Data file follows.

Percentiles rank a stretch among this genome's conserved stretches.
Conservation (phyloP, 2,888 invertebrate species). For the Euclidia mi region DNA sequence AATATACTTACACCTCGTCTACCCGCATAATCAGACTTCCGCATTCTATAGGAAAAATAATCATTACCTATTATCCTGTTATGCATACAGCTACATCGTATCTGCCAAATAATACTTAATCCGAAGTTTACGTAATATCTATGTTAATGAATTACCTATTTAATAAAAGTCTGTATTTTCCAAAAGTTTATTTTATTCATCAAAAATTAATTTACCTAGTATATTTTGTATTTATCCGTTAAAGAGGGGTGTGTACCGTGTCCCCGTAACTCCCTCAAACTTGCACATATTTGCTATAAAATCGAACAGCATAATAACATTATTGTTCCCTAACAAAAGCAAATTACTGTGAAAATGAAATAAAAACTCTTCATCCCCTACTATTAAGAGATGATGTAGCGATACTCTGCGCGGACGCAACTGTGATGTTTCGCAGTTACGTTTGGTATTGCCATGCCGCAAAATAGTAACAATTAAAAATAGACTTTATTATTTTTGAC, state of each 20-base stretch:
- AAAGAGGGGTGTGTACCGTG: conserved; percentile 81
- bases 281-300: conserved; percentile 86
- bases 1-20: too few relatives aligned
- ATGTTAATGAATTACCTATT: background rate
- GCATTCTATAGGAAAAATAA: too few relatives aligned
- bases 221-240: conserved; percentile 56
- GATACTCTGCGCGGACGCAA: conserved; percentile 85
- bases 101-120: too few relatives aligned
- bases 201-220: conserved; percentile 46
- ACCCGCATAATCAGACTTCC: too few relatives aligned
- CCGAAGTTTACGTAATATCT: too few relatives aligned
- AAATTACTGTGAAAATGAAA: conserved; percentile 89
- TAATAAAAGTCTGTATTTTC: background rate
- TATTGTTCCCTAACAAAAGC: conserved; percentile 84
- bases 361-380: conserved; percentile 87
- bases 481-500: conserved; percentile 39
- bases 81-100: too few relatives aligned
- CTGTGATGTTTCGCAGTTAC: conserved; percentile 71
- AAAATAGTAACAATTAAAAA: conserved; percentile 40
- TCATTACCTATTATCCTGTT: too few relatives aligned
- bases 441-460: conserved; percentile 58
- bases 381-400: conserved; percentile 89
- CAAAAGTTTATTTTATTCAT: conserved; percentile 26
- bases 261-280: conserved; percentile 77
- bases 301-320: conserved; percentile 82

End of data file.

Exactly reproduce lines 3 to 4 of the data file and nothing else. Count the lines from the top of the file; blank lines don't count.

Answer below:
- AAAGAGGGGTGTGTACCGTG: conserved; percentile 81
- bases 281-300: conserved; percentile 86